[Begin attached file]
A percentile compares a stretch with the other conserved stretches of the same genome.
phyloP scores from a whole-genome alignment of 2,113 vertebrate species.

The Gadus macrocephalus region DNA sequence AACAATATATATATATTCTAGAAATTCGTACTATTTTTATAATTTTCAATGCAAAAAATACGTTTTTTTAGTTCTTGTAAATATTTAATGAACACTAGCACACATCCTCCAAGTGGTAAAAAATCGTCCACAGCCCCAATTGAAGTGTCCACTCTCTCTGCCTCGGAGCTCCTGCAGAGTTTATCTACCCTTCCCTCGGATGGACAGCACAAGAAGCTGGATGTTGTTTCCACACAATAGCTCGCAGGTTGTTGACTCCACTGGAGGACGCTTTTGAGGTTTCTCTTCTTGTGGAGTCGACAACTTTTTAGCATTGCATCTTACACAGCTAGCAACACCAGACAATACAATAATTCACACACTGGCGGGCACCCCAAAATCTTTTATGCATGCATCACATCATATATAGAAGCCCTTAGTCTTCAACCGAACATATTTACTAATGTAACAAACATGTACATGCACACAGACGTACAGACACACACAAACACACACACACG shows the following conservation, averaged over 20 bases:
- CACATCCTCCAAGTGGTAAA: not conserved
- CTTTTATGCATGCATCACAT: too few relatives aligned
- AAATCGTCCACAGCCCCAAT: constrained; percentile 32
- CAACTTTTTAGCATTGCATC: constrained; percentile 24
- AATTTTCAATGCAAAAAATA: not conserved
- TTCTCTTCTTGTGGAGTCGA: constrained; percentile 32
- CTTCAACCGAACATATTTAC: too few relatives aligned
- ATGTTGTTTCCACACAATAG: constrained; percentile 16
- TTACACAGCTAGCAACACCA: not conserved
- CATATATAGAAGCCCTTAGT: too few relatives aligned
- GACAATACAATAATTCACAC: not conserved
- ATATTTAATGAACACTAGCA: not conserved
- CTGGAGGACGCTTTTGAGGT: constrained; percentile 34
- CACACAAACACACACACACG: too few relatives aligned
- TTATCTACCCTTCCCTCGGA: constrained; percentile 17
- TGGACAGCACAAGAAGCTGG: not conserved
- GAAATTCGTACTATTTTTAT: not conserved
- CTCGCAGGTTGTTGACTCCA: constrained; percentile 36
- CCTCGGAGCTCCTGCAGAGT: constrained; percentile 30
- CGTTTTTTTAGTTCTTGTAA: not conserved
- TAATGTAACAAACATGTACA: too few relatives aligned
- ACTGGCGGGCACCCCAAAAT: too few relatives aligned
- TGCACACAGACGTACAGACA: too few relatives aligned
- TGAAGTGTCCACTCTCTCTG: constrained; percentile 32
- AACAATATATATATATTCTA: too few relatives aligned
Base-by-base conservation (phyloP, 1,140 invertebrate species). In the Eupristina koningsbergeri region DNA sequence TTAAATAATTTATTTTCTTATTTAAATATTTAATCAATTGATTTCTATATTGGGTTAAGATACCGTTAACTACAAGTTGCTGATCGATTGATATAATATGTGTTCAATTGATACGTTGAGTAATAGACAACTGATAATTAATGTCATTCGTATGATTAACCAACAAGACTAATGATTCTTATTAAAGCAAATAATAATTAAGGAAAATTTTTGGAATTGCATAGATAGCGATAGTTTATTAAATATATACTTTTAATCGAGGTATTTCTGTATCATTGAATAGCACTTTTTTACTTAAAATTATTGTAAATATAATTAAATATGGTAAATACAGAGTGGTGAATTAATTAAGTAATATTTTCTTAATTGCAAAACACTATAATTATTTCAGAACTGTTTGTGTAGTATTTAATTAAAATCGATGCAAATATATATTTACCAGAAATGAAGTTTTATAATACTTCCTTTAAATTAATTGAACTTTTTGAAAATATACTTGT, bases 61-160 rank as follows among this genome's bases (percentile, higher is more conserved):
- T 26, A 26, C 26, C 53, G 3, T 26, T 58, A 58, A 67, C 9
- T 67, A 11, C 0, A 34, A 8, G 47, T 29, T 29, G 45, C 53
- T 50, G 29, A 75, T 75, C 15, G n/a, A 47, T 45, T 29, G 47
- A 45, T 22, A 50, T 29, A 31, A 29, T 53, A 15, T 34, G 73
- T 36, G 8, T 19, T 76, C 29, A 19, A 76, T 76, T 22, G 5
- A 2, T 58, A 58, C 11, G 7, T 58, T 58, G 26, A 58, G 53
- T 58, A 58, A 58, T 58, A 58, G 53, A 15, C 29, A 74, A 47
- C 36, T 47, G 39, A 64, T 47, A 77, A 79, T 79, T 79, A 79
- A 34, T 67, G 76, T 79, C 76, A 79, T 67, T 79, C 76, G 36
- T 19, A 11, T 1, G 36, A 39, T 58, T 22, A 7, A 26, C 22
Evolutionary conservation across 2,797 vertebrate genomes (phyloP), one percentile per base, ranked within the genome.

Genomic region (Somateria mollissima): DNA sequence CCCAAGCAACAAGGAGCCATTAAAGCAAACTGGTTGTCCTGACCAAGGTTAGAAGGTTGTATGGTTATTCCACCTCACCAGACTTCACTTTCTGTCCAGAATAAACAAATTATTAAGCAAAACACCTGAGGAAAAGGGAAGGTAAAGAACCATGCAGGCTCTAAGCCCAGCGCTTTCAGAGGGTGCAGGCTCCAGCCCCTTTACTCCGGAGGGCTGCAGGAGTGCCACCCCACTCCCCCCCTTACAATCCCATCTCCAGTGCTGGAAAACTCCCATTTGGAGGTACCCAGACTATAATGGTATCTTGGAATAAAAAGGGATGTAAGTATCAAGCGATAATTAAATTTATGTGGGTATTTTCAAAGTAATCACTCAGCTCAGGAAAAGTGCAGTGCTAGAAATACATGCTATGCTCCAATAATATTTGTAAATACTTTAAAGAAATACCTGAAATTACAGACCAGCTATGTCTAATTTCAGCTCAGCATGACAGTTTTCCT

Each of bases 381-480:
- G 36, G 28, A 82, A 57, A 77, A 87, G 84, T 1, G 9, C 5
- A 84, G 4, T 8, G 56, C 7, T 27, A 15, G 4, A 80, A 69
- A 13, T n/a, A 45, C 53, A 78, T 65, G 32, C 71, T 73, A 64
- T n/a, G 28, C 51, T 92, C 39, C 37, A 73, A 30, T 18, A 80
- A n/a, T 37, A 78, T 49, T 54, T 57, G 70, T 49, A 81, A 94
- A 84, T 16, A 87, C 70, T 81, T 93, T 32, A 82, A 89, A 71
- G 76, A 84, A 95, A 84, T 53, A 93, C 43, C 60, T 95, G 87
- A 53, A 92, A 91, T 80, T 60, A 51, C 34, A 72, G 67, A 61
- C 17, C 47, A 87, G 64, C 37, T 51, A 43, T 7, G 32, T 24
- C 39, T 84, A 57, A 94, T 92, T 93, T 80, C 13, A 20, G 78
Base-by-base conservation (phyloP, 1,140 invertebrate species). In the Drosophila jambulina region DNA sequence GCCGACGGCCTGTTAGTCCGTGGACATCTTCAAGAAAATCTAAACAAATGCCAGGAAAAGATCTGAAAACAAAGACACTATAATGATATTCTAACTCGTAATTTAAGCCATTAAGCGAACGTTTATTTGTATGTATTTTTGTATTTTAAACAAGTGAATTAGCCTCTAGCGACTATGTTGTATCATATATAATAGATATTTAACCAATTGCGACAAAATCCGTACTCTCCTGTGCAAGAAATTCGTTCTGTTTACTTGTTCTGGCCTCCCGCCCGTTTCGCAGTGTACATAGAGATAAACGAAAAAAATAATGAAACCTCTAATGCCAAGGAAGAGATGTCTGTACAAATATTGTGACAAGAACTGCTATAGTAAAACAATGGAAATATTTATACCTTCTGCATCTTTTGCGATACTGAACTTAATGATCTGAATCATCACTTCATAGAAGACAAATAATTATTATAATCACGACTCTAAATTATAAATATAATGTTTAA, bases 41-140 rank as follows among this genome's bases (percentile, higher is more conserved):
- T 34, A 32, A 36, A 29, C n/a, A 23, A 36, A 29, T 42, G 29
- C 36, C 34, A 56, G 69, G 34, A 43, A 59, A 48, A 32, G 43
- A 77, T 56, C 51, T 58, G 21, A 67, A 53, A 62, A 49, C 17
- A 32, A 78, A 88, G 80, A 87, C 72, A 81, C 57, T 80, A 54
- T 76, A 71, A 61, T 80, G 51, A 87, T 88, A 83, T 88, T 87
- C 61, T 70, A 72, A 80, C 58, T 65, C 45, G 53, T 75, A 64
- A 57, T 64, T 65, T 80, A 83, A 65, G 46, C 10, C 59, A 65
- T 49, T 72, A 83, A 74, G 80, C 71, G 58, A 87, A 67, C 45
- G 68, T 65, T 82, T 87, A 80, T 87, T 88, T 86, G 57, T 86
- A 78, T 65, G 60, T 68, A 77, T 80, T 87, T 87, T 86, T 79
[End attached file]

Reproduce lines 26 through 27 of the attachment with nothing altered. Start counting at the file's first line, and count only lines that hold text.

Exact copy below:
- TGCACACAGACGTACAGACA: too few relatives aligned
- TGAAGTGTCCACTCTCTCTG: constrained; percentile 32